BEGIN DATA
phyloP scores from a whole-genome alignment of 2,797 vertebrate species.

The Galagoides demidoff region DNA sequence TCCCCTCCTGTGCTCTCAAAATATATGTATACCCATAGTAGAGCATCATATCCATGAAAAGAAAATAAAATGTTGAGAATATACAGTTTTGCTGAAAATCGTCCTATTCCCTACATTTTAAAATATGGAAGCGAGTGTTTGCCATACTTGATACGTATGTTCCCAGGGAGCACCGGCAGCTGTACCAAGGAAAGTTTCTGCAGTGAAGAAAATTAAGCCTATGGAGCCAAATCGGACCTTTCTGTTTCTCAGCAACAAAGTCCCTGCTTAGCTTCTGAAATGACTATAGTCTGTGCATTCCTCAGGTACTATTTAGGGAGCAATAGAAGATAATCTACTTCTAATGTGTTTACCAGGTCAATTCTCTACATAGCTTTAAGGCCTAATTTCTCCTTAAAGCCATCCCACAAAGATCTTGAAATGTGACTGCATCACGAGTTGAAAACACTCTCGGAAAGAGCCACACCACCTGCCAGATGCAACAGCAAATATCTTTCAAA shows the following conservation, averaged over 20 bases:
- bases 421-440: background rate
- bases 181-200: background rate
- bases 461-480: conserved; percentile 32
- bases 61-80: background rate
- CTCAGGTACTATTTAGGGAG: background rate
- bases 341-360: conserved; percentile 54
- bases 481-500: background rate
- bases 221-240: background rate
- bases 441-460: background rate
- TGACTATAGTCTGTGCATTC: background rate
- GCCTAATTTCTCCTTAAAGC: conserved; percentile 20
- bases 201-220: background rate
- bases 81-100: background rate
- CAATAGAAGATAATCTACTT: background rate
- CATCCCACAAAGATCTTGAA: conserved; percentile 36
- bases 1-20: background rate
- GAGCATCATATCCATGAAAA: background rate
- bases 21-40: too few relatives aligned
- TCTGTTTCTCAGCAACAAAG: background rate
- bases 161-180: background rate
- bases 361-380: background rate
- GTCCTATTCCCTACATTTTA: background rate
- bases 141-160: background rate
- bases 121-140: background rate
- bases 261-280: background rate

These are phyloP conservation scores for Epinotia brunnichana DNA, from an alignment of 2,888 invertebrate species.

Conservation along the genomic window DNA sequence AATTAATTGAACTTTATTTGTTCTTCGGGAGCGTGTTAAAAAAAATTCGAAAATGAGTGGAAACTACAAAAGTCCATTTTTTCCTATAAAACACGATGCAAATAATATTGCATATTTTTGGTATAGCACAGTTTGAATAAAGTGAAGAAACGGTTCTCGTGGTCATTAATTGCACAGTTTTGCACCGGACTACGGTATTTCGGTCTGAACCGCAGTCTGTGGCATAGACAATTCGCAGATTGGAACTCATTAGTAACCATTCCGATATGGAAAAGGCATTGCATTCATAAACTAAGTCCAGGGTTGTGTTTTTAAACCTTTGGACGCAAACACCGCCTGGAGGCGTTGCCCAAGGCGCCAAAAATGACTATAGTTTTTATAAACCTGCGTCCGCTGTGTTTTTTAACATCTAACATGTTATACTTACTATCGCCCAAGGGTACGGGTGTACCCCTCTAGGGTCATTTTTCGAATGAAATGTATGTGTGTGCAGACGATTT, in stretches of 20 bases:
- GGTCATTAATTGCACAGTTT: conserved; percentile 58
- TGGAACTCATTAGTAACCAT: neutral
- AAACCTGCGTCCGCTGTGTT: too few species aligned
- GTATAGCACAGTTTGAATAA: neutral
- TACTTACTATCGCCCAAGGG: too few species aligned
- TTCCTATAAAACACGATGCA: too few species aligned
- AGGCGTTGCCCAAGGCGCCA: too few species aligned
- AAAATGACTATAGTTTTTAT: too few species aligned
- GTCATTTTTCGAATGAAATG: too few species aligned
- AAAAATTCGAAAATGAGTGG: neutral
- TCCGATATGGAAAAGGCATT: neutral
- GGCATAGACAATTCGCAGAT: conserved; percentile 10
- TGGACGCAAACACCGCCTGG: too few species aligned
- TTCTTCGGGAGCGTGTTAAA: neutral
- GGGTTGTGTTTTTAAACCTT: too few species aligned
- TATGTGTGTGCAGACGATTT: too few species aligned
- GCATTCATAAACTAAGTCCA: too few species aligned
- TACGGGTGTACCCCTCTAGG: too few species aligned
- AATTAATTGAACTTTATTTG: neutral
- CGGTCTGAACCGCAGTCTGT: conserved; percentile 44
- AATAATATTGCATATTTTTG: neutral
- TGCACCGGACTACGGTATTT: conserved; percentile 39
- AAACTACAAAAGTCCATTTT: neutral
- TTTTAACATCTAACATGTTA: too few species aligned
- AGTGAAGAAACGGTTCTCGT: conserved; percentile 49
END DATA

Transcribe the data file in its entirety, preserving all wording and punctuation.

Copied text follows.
phyloP scores from a whole-genome alignment of 2,797 vertebrate species.

The Galagoides demidoff region DNA sequence TCCCCTCCTGTGCTCTCAAAATATATGTATACCCATAGTAGAGCATCATATCCATGAAAAGAAAATAAAATGTTGAGAATATACAGTTTTGCTGAAAATCGTCCTATTCCCTACATTTTAAAATATGGAAGCGAGTGTTTGCCATACTTGATACGTATGTTCCCAGGGAGCACCGGCAGCTGTACCAAGGAAAGTTTCTGCAGTGAAGAAAATTAAGCCTATGGAGCCAAATCGGACCTTTCTGTTTCTCAGCAACAAAGTCCCTGCTTAGCTTCTGAAATGACTATAGTCTGTGCATTCCTCAGGTACTATTTAGGGAGCAATAGAAGATAATCTACTTCTAATGTGTTTACCAGGTCAATTCTCTACATAGCTTTAAGGCCTAATTTCTCCTTAAAGCCATCCCACAAAGATCTTGAAATGTGACTGCATCACGAGTTGAAAACACTCTCGGAAAGAGCCACACCACCTGCCAGATGCAACAGCAAATATCTTTCAAA shows the following conservation, averaged over 20 bases:
- bases 421-440: background rate
- bases 181-200: background rate
- bases 461-480: conserved; percentile 32
- bases 61-80: background rate
- CTCAGGTACTATTTAGGGAG: background rate
- bases 341-360: conserved; percentile 54
- bases 481-500: background rate
- bases 221-240: background rate
- bases 441-460: background rate
- TGACTATAGTCTGTGCATTC: background rate
- GCCTAATTTCTCCTTAAAGC: conserved; percentile 20
- bases 201-220: background rate
- bases 81-100: background rate
- CAATAGAAGATAATCTACTT: background rate
- CATCCCACAAAGATCTTGAA: conserved; percentile 36
- bases 1-20: background rate
- GAGCATCATATCCATGAAAA: background rate
- bases 21-40: too few relatives aligned
- TCTGTTTCTCAGCAACAAAG: background rate
- bases 161-180: background rate
- bases 361-380: background rate
- GTCCTATTCCCTACATTTTA: background rate
- bases 141-160: background rate
- bases 121-140: background rate
- bases 261-280: background rate

These are phyloP conservation scores for Epinotia brunnichana DNA, from an alignment of 2,888 invertebrate species.

Conservation along the genomic window DNA sequence AATTAATTGAACTTTATTTGTTCTTCGGGAGCGTGTTAAAAAAAATTCGAAAATGAGTGGAAACTACAAAAGTCCATTTTTTCCTATAAAACACGATGCAAATAATATTGCATATTTTTGGTATAGCACAGTTTGAATAAAGTGAAGAAACGGTTCTCGTGGTCATTAATTGCACAGTTTTGCACCGGACTACGGTATTTCGGTCTGAACCGCAGTCTGTGGCATAGACAATTCGCAGATTGGAACTCATTAGTAACCATTCCGATATGGAAAAGGCATTGCATTCATAAACTAAGTCCAGGGTTGTGTTTTTAAACCTTTGGACGCAAACACCGCCTGGAGGCGTTGCCCAAGGCGCCAAAAATGACTATAGTTTTTATAAACCTGCGTCCGCTGTGTTTTTTAACATCTAACATGTTATACTTACTATCGCCCAAGGGTACGGGTGTACCCCTCTAGGGTCATTTTTCGAATGAAATGTATGTGTGTGCAGACGATTT, in stretches of 20 bases:
- GGTCATTAATTGCACAGTTT: conserved; percentile 58
- TGGAACTCATTAGTAACCAT: neutral
- AAACCTGCGTCCGCTGTGTT: too few species aligned
- GTATAGCACAGTTTGAATAA: neutral
- TACTTACTATCGCCCAAGGG: too few species aligned
- TTCCTATAAAACACGATGCA: too few species aligned
- AGGCGTTGCCCAAGGCGCCA: too few species aligned
- AAAATGACTATAGTTTTTAT: too few species aligned
- GTCATTTTTCGAATGAAATG: too few species aligned
- AAAAATTCGAAAATGAGTGG: neutral
- TCCGATATGGAAAAGGCATT: neutral
- GGCATAGACAATTCGCAGAT: conserved; percentile 10
- TGGACGCAAACACCGCCTGG: too few species aligned
- TTCTTCGGGAGCGTGTTAAA: neutral
- GGGTTGTGTTTTTAAACCTT: too few species aligned
- TATGTGTGTGCAGACGATTT: too few species aligned
- GCATTCATAAACTAAGTCCA: too few species aligned
- TACGGGTGTACCCCTCTAGG: too few species aligned
- AATTAATTGAACTTTATTTG: neutral
- CGGTCTGAACCGCAGTCTGT: conserved; percentile 44
- AATAATATTGCATATTTTTG: neutral
- TGCACCGGACTACGGTATTT: conserved; percentile 39
- AAACTACAAAAGTCCATTTT: neutral
- TTTTAACATCTAACATGTTA: too few species aligned
- AGTGAAGAAACGGTTCTCGT: conserved; percentile 49